Blockchain is inherently meant to be a decentralized ledger of transactions. Thus, each transaction or contract between two (or more) members in the network requires verification or validation by the network itself, without going through an independent arbitrator. This is achieved by incorporating a verification scheme in the protocol. In practical blockchain schemes, this verification s c h e m e i s o f t e n implemented as a part of the transaction in t h e f o r m o f a n executable script, which results in either a c c e p t a n c e o r rejection of the specific transaction. In certain practical a p p l i c a t i o n s o f b l o c k c h a i n t e c h n o l o g y, t h e verification routine also connects the current transaction to previously existing transactions in the blockchain, which have been verified earlier as inputs. These connections have been depicted by the dotted lines in Figure 4. Depending on the application, the verification scheme may be designed in such a way that the transactions admit to public verification, or it may be entirely permissioned.
The transactions are grouped together in a Merkle Tree, and the block containing this tree is recorded in the blockchain ledger. It is to be noted that in a distributed network, the task of creating a block and appending it to the ledger should also be natively decentralized. The blockchain technology is flexible enough to accommodate a suitable form of decentralized appending process, known as mining in general. Irrespective of the exact mining process that updates the blockchain ledger, it is imperative to ensure that the ledger is universally accepted across the network at any given point of time. This warrants for a consensus scheme in the protocol. This decentralized consensus mechanism ensures a consistent version of the blockchain ledger amongst all members of the network, and provides the most important tamper-detection and tamper-resilience property to the blockchain. In fact, if any member introduces an inconsistency in the ledger through the mining process, the other members have the power to negate the block appended by that member, and rectify the ledger by forking the chain. Depending on the nature of the application and the structure of the network, specific consensus schemes may be constructed for the blockchain to ensure tamper-resilience. Note that the mining and consensus schemes constitute the backbone for any blockchain protocol, and hence should be chosen carefully.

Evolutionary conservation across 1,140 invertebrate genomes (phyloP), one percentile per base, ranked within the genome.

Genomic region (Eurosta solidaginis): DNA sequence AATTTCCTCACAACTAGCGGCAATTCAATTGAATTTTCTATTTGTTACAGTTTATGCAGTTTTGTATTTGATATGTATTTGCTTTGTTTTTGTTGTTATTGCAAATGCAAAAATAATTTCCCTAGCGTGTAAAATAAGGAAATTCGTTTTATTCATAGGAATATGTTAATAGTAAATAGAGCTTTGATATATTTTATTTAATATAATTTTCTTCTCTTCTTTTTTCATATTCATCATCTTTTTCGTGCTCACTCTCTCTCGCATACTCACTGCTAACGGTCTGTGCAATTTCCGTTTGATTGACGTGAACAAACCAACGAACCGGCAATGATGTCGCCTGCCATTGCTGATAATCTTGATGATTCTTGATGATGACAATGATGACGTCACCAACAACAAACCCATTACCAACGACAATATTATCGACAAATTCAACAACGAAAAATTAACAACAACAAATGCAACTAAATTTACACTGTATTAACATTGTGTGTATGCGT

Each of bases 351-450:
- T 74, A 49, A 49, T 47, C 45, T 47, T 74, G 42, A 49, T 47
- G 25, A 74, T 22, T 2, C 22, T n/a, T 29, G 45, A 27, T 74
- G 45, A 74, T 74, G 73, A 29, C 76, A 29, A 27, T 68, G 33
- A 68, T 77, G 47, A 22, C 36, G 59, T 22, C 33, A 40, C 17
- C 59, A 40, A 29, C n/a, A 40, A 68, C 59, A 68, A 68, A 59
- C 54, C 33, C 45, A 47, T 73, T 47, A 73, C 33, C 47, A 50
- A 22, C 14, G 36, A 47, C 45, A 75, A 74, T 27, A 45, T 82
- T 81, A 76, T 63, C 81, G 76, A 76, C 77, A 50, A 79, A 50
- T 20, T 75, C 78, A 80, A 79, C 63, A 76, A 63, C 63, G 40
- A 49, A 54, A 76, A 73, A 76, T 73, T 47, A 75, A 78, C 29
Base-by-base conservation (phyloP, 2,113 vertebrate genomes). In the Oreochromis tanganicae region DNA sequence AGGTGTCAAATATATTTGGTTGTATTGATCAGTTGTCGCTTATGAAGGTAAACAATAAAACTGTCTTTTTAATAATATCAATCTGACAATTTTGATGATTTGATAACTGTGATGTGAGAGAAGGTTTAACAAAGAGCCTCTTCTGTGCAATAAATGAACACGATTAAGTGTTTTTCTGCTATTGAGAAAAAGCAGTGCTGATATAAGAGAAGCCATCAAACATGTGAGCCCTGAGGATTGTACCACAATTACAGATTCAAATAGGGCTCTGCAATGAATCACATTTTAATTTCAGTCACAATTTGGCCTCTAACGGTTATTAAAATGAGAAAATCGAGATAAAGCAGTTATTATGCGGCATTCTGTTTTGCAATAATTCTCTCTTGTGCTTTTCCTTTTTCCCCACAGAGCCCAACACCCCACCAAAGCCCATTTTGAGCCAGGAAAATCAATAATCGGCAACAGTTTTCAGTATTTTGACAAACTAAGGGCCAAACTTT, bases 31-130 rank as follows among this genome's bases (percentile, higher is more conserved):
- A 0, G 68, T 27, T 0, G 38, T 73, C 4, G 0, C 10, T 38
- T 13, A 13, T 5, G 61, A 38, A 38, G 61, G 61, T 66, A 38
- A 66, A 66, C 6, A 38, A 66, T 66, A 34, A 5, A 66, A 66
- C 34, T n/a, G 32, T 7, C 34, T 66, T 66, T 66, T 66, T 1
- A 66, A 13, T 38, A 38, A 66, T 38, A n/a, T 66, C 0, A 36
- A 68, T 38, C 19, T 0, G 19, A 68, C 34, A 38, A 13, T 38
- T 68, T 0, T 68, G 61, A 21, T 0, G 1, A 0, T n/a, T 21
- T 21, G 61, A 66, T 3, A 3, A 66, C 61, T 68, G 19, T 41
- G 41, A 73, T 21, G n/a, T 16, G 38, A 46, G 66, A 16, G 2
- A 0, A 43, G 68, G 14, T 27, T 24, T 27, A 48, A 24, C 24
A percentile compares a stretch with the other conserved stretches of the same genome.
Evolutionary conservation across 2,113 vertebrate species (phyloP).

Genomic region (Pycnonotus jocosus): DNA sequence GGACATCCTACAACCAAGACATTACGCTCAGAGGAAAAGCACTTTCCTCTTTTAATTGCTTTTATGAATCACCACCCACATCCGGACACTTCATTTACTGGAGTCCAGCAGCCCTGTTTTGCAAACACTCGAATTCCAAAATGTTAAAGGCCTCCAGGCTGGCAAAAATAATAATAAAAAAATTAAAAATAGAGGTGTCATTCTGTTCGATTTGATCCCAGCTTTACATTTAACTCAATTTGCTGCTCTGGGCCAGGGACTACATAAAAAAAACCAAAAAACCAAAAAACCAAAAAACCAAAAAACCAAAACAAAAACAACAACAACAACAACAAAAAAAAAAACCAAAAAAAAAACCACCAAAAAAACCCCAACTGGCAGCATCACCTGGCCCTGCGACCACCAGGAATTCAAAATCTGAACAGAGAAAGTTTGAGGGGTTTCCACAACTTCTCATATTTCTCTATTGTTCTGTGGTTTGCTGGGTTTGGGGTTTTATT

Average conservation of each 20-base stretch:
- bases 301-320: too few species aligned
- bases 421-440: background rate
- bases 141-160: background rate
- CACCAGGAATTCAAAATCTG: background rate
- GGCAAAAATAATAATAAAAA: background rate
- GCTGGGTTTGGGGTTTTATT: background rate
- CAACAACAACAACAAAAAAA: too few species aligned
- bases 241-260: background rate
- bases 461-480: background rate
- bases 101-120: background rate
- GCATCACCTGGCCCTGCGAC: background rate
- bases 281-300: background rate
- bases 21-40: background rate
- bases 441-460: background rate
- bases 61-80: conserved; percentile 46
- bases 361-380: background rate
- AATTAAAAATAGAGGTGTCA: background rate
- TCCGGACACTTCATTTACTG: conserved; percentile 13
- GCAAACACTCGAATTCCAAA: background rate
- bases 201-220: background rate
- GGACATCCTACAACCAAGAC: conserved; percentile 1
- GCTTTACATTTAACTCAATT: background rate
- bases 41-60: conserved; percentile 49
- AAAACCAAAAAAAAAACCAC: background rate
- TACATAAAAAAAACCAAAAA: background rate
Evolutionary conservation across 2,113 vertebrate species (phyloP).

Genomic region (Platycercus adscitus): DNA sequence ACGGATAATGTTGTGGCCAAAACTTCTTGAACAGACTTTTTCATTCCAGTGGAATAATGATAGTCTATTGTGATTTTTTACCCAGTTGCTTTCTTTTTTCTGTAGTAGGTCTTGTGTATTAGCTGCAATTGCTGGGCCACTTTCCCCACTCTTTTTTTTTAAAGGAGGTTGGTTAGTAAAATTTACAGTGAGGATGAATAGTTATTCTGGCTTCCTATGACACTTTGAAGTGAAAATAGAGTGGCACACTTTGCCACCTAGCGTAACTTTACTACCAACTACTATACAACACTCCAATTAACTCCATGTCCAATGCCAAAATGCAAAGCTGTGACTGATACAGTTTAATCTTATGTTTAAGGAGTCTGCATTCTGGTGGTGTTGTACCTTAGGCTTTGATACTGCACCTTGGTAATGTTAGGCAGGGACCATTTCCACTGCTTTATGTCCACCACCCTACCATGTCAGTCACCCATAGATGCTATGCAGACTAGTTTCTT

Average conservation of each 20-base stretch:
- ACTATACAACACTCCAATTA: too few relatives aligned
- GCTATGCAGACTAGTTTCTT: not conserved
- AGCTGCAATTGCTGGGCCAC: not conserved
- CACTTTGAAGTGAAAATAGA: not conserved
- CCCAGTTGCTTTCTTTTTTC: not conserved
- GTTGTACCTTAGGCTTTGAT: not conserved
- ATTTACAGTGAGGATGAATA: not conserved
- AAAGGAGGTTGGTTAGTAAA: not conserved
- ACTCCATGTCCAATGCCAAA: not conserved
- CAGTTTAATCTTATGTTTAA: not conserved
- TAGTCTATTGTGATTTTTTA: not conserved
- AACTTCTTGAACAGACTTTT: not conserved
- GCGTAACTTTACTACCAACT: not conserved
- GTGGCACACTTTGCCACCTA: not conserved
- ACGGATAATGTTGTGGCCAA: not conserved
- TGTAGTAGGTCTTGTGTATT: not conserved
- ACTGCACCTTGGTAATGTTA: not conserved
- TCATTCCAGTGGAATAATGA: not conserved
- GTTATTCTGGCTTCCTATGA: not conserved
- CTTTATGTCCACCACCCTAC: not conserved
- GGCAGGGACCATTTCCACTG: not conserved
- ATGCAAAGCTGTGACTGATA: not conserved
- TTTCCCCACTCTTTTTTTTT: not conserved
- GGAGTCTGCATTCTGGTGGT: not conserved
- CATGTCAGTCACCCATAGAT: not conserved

“A smart contract is an agreement whose execution is both automatable and enforceable. Automatable by computer, although some parts may require human input and control. Enforceable by either legal enforcement of rights and obligations or tamperproof execution”. (definition by Barclays).
Smart contracts are pieces of software, that extend blockchains’ utility from simply keeping a record of financial transaction entries to automatically implementing terms of multi-party agreements. Smart contracts are executed by a computer network that uses consensus protocols to agree upon the sequence of actions resulting from the contract’s code. With a shared database running a blockchain protocol, the smart contracts auto-execute, and all parties validate the outcome instantaneously and without need for a third-party intermediary.